Ah. Well, it's as good a reason as any, and I've been waiting for the reason ever since you said you knew exactly why his parents had stopped being so friendly. I never particularly cared for Thomas, one way or another, before, but now...I suppose I always took to the idea of Nathaniel being the favored son and Thomas harboring bitterness as the reason Thomas would have sided with Rendon, but Thomas doing as he is told out of gratefulness for not being killed at birth or thrown out on his ass the moment their mother departed is a whole different can of worms.

And I daresay at this point Thomas knows of something strange afoot regarding the Couslands. The way he asks Nate about whether or not he really intends to marry Moira when he's drunk...it stinks of hiding something.

This chapter breaks my heart, but that should not be a surprise, because much of this fic has in different ways - and just because I know what's coming doesn't make it any easier to bear.

Fantastically lovely work, and I look forward, with trepidation, to the final chapter.
Sep. 26th, 2010 07:37 pm (UTC)
Thomas has always just kinda been there in this story without adding anything to the plot, and I wanted to include him a little bit more. He's already worked his way into another idea for the one that's going to come after this in November (I probably won't get around to posting anything until December/January because I'm just going to push on and write without editing to meet my WriMo wordcount goal) that's already made me all "Damn it Thomas, why did you have to be so endearing?"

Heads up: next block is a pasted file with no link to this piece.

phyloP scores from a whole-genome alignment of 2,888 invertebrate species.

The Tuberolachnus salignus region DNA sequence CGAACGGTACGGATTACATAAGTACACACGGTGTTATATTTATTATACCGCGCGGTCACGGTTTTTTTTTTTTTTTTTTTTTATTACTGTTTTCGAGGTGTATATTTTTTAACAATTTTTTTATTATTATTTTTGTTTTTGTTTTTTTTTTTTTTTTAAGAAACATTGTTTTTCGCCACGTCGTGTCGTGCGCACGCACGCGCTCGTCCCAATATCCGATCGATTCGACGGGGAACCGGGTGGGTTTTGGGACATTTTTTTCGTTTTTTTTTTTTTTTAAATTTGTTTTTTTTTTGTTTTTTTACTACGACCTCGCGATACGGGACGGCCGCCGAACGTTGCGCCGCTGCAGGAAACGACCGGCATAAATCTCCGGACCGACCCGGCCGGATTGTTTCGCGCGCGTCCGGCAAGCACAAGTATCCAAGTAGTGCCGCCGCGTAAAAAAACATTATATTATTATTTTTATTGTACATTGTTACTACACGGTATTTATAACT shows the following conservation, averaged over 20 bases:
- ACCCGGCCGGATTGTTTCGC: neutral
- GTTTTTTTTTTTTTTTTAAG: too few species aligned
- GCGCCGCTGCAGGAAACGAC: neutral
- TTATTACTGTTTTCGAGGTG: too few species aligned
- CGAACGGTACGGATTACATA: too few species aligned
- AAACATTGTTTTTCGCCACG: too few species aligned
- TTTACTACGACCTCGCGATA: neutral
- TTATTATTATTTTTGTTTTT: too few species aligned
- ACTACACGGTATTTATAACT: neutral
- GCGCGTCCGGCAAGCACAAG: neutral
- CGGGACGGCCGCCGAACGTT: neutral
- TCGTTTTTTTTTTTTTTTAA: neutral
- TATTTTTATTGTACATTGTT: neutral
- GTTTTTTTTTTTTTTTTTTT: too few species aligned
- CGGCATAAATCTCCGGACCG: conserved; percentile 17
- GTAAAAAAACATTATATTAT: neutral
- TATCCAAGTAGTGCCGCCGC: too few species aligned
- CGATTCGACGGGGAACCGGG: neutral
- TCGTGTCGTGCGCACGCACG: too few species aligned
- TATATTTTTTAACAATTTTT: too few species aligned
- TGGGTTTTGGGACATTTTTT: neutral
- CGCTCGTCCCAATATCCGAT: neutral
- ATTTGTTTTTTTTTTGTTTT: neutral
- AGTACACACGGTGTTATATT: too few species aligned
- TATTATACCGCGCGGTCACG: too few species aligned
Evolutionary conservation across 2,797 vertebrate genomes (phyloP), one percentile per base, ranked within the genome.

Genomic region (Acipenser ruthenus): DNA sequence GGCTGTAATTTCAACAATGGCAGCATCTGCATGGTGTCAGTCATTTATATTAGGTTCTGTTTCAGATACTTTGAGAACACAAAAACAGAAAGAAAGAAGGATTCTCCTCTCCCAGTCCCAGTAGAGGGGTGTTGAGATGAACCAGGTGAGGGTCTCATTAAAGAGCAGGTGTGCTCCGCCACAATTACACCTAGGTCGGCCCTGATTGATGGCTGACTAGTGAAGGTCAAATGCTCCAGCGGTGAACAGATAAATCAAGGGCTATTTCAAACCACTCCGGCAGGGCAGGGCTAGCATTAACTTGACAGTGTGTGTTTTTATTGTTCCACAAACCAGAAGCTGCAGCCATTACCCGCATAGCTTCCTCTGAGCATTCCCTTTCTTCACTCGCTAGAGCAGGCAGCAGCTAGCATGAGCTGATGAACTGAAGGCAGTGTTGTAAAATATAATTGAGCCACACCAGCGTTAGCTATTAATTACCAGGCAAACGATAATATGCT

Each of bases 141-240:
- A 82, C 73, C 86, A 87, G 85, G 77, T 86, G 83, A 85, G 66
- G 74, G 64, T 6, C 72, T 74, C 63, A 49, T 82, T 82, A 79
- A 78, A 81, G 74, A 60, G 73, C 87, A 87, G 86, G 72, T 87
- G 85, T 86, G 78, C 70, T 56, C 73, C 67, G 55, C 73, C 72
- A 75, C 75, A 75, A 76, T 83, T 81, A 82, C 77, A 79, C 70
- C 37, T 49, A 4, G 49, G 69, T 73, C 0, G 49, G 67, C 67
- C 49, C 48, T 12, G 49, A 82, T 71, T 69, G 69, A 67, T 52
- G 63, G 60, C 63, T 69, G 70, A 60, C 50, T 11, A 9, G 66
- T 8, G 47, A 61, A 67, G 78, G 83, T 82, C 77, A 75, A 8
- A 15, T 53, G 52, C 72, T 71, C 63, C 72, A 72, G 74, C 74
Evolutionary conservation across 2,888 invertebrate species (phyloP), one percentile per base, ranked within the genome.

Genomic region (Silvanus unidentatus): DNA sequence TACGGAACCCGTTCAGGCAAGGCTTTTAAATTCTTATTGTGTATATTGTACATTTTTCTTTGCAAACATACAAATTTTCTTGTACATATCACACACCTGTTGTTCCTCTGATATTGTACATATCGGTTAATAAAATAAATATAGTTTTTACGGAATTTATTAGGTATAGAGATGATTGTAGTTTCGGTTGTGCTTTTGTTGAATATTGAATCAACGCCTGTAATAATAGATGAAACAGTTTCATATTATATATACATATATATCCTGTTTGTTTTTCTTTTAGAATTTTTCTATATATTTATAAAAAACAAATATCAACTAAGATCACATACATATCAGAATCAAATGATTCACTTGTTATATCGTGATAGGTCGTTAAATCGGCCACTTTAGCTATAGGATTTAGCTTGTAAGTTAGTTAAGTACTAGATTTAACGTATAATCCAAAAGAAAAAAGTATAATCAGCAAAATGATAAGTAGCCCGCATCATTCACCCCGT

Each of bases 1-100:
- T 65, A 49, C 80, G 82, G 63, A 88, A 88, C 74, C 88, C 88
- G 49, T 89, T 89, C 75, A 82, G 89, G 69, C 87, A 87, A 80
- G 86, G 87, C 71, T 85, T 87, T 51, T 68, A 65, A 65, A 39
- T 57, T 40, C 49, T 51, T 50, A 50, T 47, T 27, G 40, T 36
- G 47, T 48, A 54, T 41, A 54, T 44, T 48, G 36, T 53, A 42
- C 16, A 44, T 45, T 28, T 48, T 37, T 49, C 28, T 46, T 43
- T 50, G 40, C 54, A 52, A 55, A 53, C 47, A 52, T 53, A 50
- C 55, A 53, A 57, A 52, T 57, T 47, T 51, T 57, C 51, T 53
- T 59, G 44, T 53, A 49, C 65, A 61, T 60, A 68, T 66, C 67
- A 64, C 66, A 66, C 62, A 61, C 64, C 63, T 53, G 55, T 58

I think right here, he might have some suspicions that Rendon has something cooking for the Couslands, or else he overheard the bit where he's supposed to be the one to marry Moira for political advantage whenever Nate becomes king.

I look forward, with trepidation, to the final chapter.

I played the origin bit over again just to refresh my memory and it hurt. And then I got an idea for last minute father-daughter bonding before everything goes down and I just...I don't wanna kill them off! *wails*
( 9 comments — Leave a comment )